The project proposes a new productive neighborhood on a 34 ha (83acre) site in Brooklyn, New York which sits between three desirable neighborhoods, and at a critical junction in networks, easily accessible from Manhattan, Brooklyn and the rest of New York City. Adjacency to the converted Navy Yard provides easy access to workspace for small businesses and new food related jobs. The York St subway stop (linking directly to downtown Manhattan) is located at the western end of the site within a 5 min walk to the center of the new neighborhood.

Initialization of the model for a real site required new inputs, including boundary conditions and connections to existing networks. Surrounding commercial areas were input as attractors, and network flows into and through the site informed how the internal network connect back out to the city at large.

The simulation was run with D=200ppl/ha (derived from neighborhoods in the area), but with several (F) Friendliness settings. Tissues were evaluated, checking for heterogeneity of density distribution, OSR’s comparable to reference tissues, and the ability of the pattern to produce viable large-scale (>1ha) commercial farms while maintaining a continuous urban fabric. D=200 | F=0.90 was selected and fed into the network builder.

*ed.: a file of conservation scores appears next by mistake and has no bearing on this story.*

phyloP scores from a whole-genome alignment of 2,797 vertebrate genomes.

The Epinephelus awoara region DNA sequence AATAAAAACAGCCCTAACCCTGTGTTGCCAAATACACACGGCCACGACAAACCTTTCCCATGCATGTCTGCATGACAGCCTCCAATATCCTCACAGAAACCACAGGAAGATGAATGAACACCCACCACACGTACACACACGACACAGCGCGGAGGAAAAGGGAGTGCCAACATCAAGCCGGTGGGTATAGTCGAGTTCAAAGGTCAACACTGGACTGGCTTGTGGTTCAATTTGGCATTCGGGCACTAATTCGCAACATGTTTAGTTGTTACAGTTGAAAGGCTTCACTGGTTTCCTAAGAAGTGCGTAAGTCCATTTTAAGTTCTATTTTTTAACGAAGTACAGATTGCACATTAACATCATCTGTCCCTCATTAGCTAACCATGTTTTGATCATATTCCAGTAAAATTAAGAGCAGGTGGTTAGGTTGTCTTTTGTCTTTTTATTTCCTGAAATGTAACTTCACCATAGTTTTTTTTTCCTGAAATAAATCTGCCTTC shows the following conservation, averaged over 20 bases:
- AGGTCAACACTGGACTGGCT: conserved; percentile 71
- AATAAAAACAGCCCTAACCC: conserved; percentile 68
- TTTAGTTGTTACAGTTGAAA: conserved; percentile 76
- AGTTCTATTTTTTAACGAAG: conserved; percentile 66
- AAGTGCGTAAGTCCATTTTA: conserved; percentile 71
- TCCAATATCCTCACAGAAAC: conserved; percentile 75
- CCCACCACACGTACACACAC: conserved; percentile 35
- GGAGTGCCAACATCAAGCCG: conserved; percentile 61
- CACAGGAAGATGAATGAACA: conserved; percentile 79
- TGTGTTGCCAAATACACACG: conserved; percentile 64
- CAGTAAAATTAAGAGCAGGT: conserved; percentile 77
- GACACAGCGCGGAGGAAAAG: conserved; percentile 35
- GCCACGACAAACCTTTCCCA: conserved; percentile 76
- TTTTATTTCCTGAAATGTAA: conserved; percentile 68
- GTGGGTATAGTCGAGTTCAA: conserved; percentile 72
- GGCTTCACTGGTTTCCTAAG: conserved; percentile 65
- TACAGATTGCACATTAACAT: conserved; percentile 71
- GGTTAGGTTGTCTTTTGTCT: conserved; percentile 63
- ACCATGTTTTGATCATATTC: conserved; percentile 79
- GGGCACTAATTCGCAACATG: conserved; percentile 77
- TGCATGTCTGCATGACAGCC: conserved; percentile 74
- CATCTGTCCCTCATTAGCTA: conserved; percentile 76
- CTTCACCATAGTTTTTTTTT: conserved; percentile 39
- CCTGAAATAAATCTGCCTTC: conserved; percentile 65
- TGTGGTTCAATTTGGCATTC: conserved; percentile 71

Tissues generated with D=200ppl/ha and F=0.3, F=0.8, F=0.97.

Clusters were detected, continuous productive plots >1 ha were identified and wholesale nodes placed. Retail nodes were located throughout the dwelling clusters, based on (W) Maximum Walking Distance. From Wholesale nodes, distribution networks were built, testing several Detour Angles as inputs. 40deg was selected for its balance of low trip time and low overall network cost. Individual distribution trees were connected with an Overlap of 30% and external network links were connected to their nearest retail nodes creating a continuous urban fabric. With the network in place, built morphology was allowed to respond to the network paths forming the urban corridors and productive commons.

Wholesale and retail nodes are placed. Food distribution and social movement networks are generated.

The resulting neighborhood would be home to 6164 people, with 2380 dwellings and 18.57 hectares of productive area. A new market street and retail corridor connects N-S between adjoining neighborhoods DUMBO and Fort Greene. A Center for Urban Farming is proposed to anchor the neighborhood, acting as an attractor for visitors from the rest of the city and providing agricultural education and training to urbanites. Inhabitants would have a choice of either growing their own or purchasing food grown commercially within the neighborhood boundaries.

Generated neighborhood plan (left). Overview of neighborhood (right)showing cultural center, retail corridor  and wholesale farm shop.